There’s an increasing body of research that shows human beings don’t use our time all that well, including this study on how judges schedule their time.
One of the key findings of this research is:
“For knowledge workers and managerial positions, there is evidence from time diaries that all sorts of workers schedule their workflow ineffectively, in the sense that they tend to jump from one task to another too frequently.
They spread themselves thin, and then they achieve less than they would if they worked on something until completion.”
If you’re reading this, you’re likely in recruiting, sourcing, or talent acquisition. Continue reading
Gartner predicts that we’re going to have more conversations with chatbots than our spouse by 2020, just two short years away.
Chatbots are rapidly being embraced by organizations to fulfil time-consuming or repetitive administrative tasks.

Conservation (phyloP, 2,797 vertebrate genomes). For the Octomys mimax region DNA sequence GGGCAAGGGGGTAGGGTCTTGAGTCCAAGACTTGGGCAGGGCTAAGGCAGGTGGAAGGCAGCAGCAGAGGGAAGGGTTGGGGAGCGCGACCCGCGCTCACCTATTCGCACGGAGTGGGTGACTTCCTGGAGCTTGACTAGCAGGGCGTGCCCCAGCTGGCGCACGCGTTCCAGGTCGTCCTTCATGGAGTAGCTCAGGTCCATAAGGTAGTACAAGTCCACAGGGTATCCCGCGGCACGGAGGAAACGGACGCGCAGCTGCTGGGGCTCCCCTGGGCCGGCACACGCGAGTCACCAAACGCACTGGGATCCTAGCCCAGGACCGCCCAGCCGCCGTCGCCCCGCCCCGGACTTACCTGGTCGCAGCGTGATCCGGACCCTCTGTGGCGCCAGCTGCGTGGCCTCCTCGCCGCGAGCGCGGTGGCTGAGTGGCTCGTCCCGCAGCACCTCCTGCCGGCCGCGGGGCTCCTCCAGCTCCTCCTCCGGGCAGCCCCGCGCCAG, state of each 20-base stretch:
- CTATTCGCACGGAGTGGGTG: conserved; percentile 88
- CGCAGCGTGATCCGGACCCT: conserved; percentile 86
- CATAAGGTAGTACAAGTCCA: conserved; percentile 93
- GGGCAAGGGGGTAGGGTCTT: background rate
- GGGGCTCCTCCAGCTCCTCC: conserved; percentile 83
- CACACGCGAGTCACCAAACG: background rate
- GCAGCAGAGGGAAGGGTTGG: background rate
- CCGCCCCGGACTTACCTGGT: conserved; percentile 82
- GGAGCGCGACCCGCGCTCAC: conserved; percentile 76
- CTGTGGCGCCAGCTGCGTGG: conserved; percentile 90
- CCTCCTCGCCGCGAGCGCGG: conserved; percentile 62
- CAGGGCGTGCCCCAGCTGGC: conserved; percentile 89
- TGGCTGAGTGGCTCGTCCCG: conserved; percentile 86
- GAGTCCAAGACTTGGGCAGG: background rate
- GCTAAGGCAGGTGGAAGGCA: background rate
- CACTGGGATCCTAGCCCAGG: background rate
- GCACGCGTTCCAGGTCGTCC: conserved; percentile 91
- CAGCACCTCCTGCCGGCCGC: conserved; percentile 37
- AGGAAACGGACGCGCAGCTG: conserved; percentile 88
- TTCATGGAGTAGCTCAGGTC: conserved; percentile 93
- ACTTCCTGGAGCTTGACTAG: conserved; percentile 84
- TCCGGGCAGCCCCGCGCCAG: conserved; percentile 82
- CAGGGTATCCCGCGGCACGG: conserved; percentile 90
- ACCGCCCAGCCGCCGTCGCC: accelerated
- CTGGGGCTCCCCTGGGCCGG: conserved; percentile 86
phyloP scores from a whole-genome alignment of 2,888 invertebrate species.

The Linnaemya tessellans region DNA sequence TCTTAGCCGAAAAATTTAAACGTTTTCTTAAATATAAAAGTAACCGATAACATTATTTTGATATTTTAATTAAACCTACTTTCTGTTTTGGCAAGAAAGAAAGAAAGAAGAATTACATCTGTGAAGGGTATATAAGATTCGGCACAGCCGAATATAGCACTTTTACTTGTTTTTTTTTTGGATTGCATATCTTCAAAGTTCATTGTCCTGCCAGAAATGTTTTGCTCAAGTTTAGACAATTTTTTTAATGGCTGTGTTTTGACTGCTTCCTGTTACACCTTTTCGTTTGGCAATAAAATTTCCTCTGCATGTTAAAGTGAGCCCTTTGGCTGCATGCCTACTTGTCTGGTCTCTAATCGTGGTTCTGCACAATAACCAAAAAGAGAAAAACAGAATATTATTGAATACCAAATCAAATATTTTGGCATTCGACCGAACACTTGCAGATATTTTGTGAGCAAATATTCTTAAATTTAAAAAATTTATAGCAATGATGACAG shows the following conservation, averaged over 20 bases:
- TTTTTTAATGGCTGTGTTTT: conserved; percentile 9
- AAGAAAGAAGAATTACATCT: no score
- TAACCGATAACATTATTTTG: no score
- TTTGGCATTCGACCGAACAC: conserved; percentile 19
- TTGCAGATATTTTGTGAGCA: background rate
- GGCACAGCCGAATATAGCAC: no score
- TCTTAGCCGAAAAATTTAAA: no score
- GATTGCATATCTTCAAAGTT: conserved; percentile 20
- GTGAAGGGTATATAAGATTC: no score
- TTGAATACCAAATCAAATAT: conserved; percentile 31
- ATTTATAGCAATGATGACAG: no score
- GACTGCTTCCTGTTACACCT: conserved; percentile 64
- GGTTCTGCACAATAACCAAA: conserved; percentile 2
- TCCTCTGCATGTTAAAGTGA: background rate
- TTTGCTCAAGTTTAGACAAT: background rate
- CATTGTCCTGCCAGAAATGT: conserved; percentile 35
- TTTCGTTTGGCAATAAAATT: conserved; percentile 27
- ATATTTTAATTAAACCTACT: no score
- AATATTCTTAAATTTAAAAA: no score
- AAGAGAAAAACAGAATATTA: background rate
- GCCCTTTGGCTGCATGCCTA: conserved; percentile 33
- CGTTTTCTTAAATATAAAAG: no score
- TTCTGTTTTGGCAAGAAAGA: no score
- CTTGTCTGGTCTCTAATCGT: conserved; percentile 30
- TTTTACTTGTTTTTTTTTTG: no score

One main reason is because chatbots have the potential to reduce business costs by more than $8 billion by 2022 according to Juniper Research. The other advantage of chatbots is their flexibility as they can be used over text and messaging apps, email, and through your company’s website.
Chatbots are already making a splash in HR, especially in recruiting. Organizations such as the U.S. Army, Georgia State University, and Sutherland are already using their own homegrown chatbots for their recruiting function. Continue reading